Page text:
"You said they were previously painted so they will need to be sanded and primed first before painting a new color" I try not to yell too loud. The kids don't need to hear the details of the screen fiasco in our garage. Maybe I should just tell him we need to repaint thetoo. He seems to do a great job with a roller, I'll get the screen sprayer and after I clean the screens and paint them, I'll just spray paint the house as well.
Best Paint or Primer for my screens? I'm going with primer for the main garage room; the paint is peeling off of all the screen panels. I'm going to keep the project simple and paint the screens, doors and trim without priming them.
The Brightness of the Projector
Projector screens come in a wide range of sizes and material, and therefore the brightness displayed by the screens differs with each type. Every type of theater projector screen will differ in brightness, due to both the properties of the material and the room the screen is displayed in. While most common projector screens are made up of white material, other projector screens can come with black or metallic-colored materials, which can greatly increase the brightness of the screen. The brightness of projector screens ranges in efficiency, alpha gain, and luminance. The efficiency of the projector screen is based on how much light it can reflect off of the screen, while the alpha gain measures how efficient the projector is in projecting light. The luminance of the screen depends on the material used in making the screen.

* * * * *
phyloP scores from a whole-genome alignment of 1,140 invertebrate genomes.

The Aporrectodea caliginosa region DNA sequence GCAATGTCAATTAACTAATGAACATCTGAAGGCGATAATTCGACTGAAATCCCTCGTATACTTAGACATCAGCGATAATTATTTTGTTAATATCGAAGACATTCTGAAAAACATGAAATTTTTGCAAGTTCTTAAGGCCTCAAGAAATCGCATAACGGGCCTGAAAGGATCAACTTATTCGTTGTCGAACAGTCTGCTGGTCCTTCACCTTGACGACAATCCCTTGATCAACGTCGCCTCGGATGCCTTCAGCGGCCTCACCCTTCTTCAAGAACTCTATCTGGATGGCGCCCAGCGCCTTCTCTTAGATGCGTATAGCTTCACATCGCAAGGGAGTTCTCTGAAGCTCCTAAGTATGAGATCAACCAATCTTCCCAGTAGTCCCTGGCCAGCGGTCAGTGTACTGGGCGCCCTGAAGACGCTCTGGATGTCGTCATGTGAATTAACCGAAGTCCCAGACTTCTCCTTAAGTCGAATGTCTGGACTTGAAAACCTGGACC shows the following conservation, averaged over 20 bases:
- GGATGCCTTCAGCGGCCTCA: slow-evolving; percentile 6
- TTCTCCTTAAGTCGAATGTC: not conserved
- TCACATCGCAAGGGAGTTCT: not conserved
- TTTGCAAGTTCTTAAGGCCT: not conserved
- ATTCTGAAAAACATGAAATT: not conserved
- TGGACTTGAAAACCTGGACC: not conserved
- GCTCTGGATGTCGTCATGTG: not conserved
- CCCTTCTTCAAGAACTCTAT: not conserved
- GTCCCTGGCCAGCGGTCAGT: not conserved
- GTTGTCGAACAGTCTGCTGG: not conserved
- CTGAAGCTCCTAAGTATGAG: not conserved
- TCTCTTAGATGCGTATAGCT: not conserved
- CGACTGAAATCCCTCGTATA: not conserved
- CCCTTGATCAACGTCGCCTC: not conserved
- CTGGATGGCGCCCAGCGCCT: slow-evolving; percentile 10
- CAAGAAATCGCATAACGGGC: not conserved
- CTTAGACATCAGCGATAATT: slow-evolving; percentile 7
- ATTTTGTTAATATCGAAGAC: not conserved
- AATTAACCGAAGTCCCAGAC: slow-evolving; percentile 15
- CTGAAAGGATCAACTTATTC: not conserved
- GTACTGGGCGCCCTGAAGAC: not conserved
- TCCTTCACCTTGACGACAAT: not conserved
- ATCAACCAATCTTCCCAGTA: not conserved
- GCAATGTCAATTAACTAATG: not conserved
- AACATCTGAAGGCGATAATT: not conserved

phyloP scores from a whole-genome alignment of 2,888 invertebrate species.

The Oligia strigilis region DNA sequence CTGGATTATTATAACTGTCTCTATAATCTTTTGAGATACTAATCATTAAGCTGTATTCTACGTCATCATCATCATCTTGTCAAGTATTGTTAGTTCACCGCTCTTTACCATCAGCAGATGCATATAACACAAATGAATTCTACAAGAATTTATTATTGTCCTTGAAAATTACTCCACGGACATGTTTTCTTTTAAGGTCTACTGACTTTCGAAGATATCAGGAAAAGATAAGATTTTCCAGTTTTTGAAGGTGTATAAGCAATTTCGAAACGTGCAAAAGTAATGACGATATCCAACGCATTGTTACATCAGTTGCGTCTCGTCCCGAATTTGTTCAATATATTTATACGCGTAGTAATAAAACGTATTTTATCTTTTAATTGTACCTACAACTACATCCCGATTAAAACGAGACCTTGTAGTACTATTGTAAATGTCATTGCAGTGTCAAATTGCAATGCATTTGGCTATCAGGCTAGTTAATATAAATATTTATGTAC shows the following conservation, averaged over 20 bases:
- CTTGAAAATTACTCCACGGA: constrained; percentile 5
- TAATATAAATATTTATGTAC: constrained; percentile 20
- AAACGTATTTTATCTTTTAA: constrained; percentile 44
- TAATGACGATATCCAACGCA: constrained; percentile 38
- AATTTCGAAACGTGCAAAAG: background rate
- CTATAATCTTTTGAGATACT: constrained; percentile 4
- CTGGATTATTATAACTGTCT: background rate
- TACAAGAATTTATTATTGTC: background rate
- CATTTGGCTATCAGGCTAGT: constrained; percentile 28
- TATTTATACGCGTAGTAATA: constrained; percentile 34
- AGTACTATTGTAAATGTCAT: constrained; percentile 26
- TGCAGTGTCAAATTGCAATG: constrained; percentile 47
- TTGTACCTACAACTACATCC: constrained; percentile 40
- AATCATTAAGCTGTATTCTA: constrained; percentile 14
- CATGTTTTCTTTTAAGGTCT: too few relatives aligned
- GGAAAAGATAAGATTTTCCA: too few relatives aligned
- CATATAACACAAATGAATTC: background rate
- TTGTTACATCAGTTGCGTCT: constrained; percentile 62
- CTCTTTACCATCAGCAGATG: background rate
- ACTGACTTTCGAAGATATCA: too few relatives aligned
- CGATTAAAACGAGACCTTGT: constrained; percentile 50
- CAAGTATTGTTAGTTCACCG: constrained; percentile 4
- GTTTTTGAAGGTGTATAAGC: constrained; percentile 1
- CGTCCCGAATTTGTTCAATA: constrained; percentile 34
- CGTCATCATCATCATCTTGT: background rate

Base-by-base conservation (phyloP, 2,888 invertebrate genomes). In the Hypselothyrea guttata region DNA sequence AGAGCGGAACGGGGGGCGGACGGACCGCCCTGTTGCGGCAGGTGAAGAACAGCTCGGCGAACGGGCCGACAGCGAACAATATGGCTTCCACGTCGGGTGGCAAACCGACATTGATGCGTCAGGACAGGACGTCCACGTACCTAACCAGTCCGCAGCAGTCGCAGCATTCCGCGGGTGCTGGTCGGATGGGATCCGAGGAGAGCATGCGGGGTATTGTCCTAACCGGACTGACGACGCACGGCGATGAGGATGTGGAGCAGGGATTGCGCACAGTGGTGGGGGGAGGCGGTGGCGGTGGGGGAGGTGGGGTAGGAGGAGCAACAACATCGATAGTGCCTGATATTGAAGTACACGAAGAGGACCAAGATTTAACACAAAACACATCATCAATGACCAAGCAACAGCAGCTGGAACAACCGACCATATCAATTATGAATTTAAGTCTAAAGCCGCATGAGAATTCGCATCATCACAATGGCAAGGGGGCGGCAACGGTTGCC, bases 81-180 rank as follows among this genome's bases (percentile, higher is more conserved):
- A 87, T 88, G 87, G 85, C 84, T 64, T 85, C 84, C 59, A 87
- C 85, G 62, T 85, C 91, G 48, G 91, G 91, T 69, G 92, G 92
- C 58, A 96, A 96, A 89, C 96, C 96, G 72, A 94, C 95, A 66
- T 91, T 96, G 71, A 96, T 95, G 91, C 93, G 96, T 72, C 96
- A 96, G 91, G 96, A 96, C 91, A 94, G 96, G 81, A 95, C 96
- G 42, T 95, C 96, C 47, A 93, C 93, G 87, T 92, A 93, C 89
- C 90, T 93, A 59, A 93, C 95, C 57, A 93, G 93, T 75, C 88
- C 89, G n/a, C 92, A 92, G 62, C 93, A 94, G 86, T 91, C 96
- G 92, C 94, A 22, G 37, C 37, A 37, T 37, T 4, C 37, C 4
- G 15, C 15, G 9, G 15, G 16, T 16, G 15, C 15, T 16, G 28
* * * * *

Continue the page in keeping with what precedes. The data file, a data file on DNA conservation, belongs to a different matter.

Every projector that is used to display from a projector screen will also have a brightness rating itself, which is measured in ANSI lumens. Another factor in determining the brightness of the projectors is the distance between the screen and the projector itself. Based on the size of the room and the material the screen is made out of, the brightness of projector screens will vary tremendously. The wattages on the projectors may differ, but typically a brightness of 2000Ansi lumens will usually work well in smaller rooms. For larger rooms, a brightness of 2500 to 3000 lumens may be necessary to make the screen more visible.